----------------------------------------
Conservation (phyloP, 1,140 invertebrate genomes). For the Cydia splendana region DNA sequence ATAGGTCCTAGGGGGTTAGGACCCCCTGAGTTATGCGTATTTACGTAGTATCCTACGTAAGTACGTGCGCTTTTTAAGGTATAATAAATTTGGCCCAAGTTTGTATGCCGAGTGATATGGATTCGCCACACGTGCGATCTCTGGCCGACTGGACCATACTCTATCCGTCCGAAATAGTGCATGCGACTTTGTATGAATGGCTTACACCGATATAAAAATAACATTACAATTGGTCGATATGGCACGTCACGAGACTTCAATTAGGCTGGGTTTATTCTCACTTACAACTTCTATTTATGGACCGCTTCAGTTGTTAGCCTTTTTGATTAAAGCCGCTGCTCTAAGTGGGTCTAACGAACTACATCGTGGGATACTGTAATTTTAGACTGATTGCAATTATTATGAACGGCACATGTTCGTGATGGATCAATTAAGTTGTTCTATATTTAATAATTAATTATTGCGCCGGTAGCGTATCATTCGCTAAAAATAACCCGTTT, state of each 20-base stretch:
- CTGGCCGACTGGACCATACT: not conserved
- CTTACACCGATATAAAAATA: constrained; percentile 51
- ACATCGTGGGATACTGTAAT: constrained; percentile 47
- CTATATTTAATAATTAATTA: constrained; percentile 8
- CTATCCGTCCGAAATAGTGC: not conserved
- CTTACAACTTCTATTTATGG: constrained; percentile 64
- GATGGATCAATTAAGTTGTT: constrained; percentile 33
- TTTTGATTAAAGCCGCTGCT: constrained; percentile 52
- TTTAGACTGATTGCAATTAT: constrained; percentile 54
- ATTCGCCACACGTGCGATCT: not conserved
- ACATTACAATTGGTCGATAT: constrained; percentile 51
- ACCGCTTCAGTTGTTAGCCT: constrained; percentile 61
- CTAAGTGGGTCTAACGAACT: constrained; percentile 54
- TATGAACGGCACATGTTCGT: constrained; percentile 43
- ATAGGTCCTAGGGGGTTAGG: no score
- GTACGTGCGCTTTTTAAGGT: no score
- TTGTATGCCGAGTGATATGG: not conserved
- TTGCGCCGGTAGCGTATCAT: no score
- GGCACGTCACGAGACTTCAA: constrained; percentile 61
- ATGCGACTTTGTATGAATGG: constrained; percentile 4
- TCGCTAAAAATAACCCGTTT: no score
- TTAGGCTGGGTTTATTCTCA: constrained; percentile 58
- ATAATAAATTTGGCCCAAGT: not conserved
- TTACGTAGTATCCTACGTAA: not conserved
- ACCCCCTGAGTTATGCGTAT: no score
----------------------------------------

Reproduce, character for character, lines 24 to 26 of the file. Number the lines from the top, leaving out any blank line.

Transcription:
- ATAATAAATTTGGCCCAAGT: not conserved
- TTACGTAGTATCCTACGTAA: not conserved
- ACCCCCTGAGTTATGCGTAT: no score